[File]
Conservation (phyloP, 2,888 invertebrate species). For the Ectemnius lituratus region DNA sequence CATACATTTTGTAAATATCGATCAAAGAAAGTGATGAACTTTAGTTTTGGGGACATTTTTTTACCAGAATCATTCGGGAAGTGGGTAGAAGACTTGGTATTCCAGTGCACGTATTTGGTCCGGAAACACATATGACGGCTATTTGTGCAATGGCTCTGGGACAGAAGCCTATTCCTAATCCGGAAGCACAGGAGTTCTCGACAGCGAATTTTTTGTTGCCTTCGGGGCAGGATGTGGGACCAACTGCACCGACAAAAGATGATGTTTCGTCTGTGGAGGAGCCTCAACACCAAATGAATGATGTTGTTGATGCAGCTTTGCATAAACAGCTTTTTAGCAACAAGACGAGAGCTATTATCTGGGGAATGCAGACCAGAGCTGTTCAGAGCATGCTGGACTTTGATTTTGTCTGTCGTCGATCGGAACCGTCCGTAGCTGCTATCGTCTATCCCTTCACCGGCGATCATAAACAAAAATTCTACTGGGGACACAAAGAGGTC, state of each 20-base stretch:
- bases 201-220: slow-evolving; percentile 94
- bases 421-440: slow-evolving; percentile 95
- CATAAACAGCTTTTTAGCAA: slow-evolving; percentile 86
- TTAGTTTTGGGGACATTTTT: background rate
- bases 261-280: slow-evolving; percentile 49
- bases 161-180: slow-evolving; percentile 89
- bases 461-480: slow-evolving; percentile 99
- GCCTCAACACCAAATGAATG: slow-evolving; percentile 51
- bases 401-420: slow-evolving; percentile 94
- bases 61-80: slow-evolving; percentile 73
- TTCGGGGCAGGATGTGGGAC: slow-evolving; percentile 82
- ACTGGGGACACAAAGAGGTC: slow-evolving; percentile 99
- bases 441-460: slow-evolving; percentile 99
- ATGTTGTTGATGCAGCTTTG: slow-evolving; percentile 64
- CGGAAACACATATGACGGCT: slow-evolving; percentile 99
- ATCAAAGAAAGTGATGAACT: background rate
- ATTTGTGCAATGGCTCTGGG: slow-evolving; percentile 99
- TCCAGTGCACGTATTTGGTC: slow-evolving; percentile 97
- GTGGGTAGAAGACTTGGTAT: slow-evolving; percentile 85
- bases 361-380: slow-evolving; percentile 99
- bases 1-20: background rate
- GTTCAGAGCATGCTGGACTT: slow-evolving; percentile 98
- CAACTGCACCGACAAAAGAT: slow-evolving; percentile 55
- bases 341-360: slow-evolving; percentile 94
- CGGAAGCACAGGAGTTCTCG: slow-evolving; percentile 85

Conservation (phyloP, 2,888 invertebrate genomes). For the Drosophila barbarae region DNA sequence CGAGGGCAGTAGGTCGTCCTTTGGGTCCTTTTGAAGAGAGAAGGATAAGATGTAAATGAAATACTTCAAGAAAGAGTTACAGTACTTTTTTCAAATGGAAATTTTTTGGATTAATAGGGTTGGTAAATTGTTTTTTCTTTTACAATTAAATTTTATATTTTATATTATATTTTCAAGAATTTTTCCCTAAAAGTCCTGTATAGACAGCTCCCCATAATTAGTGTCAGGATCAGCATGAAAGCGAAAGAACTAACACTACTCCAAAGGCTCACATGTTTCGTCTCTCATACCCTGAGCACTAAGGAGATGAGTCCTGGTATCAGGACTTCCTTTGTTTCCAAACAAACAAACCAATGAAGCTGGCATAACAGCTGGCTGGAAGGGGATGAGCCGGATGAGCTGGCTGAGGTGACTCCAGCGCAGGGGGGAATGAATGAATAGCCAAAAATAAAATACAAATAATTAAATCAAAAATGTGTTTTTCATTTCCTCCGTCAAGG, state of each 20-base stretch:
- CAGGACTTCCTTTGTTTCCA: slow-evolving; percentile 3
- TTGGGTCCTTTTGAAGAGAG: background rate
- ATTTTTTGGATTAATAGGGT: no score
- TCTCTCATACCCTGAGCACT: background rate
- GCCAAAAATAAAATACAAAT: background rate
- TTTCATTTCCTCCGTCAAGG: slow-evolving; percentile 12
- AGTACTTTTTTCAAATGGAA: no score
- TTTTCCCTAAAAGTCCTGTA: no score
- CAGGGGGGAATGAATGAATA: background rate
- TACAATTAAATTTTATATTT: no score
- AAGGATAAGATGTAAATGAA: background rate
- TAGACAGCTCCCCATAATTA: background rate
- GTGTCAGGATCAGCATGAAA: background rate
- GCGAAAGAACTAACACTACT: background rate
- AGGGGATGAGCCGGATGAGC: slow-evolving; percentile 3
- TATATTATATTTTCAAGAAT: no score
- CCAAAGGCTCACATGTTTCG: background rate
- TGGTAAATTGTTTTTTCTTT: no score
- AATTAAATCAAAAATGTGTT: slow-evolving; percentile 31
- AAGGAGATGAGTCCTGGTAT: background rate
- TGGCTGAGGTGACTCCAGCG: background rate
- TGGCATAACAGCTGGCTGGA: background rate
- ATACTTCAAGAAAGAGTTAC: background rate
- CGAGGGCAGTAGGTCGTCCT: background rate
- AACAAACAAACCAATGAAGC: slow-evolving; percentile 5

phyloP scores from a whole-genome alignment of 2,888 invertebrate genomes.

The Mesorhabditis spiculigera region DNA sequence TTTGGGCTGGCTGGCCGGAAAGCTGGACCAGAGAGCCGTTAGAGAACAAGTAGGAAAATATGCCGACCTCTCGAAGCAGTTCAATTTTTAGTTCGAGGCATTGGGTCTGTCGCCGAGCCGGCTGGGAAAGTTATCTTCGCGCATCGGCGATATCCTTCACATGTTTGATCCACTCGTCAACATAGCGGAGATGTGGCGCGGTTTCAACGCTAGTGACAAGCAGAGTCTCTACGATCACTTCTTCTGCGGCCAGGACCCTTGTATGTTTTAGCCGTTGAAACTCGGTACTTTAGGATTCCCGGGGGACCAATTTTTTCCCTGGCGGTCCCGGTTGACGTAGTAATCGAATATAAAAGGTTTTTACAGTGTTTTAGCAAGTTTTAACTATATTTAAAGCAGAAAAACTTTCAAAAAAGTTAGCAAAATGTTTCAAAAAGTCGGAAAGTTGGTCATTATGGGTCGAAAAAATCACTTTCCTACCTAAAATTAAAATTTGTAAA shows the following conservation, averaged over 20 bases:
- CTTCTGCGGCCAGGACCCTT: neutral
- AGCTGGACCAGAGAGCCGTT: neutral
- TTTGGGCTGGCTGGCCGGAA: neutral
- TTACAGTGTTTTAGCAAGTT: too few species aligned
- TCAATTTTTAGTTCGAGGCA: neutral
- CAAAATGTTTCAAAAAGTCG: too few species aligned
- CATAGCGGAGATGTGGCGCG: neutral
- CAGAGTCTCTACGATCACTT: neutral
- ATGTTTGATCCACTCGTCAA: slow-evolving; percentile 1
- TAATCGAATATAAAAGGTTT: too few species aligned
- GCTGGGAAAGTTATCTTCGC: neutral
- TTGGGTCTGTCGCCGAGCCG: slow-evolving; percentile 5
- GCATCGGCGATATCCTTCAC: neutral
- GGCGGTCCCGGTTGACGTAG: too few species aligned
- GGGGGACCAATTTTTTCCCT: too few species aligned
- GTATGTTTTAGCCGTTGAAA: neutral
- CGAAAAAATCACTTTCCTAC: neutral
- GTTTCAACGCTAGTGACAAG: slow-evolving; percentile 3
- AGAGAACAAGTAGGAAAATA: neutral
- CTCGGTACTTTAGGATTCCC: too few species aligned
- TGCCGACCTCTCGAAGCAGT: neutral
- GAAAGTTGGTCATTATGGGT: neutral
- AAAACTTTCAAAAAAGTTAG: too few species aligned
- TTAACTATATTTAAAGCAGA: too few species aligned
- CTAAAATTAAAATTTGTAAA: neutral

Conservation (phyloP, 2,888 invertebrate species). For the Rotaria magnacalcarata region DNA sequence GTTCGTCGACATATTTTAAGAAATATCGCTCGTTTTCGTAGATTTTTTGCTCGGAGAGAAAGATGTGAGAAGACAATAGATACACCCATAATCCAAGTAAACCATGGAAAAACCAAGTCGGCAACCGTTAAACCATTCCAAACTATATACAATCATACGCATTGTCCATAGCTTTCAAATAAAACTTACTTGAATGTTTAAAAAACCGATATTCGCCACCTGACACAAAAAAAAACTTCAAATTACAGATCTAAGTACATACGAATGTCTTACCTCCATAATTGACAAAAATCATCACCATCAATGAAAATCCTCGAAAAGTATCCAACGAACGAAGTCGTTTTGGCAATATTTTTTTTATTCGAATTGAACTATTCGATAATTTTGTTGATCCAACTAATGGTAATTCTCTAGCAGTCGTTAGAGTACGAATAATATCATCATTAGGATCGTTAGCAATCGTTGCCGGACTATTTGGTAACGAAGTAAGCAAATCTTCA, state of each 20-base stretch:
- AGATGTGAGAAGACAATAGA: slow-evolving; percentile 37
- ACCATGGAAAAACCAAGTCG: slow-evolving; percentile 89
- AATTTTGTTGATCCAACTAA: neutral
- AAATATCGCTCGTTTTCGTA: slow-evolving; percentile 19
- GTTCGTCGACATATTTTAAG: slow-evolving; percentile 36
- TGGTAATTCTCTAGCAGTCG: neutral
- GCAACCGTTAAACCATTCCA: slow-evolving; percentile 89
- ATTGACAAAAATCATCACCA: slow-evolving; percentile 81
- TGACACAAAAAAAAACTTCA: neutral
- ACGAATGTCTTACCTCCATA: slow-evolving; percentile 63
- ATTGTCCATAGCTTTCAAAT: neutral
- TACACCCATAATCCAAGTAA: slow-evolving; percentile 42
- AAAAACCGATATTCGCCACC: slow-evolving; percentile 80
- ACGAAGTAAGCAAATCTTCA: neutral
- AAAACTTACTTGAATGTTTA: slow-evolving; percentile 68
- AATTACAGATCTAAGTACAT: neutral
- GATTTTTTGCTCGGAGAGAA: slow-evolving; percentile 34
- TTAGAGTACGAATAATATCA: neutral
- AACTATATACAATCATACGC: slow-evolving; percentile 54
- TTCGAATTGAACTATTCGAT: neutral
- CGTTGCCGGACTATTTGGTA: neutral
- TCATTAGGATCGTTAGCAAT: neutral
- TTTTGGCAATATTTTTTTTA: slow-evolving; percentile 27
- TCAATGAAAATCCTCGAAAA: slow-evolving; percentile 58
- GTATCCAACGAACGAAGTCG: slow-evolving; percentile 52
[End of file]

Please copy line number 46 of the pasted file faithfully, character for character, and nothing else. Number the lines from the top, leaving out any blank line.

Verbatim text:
- AATTAAATCAAAAATGTGTT: slow-evolving; percentile 31